Isn’t it funny how a Democrat refuses to listen to the people who put him in power? From Alternet:
“We need to rethink and decriminalize our marijuana laws.”
Can you guess which 2012 presidential candidate said the above statement? You’d be forgiven for thinking Ron Paul, or even Gary Johnson, since both have publicly advocated for reforming our country’s drug laws. You’d be forgiven for guessing anyone but Barack Obama, based on his actions during the past few years, but it was. It may be hard to believe, but President Obama is the same person who once called for reforming our marijuana laws, and deemed the drug war an “utter failure” during his 2004 campaign for the US Senate. Despite previous calls for reform, on Monday night, when faced with over 70,000 individuals urging him to address the issue of marijuana prohibition, Obama’s only response was his silence. NORML and Law Enforcement Against Prohibition posted two of the most popular questions submitted to the White House’s recent Q&A on YouTube, alongside hundreds of others on the topic of marijuana law reform, but Obama offered no response or acknowledgement.
This recent attempt at citizen engagement, entitled “Your Interview With the President,” was launched to coincide with the State of the Union Address. The concept was simple. Anyone could submit a text or video question through the White House YouTube channel, before the public voted on them over the course of the week. The highest rated questions would be selected for Obama to address. On Tuesday, January 24th, NORML submitted a question of our own, which inquired:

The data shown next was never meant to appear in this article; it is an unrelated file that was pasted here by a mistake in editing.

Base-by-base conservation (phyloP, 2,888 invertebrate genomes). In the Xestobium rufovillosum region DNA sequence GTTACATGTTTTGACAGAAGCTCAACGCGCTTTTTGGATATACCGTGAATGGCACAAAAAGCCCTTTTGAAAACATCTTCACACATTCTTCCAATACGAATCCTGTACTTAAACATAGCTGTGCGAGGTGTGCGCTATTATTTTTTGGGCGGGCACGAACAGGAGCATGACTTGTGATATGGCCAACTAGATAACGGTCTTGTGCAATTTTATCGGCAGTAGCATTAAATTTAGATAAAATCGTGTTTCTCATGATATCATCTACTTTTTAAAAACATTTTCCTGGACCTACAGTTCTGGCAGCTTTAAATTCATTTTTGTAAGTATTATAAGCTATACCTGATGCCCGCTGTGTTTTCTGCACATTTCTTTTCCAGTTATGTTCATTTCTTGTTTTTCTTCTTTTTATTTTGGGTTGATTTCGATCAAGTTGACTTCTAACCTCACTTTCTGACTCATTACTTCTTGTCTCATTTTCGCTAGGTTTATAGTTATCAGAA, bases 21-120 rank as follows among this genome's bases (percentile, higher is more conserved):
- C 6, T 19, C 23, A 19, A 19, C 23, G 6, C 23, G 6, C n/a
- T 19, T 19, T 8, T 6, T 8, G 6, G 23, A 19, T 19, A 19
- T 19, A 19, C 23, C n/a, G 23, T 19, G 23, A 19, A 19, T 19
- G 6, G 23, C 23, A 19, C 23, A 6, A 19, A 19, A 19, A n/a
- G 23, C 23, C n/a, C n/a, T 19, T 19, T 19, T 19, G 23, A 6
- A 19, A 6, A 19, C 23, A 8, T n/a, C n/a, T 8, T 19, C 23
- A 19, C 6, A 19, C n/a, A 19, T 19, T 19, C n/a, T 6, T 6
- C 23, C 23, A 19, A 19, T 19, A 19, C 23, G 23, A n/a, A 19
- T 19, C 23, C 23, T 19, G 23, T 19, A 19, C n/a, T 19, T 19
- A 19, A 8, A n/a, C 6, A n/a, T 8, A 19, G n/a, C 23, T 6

“With over 850,000 Americans arrested in 2010, for marijuana charges alone, and tens of billions of tax dollars being spent locking up non-violent marijuana users, isn’t it time we regulate and tax marijuana?”
The question exploded in popularity and received more than 4,000 votes in the first several hours, making it the 2nd highest rated question. Much to our surprise, that evening the question was removed from the YouTube channel and flagged as “inappropriate.” In response, an upset contingent of citizens flooded the page with marijuana law reform questions…
[continues at Alternet]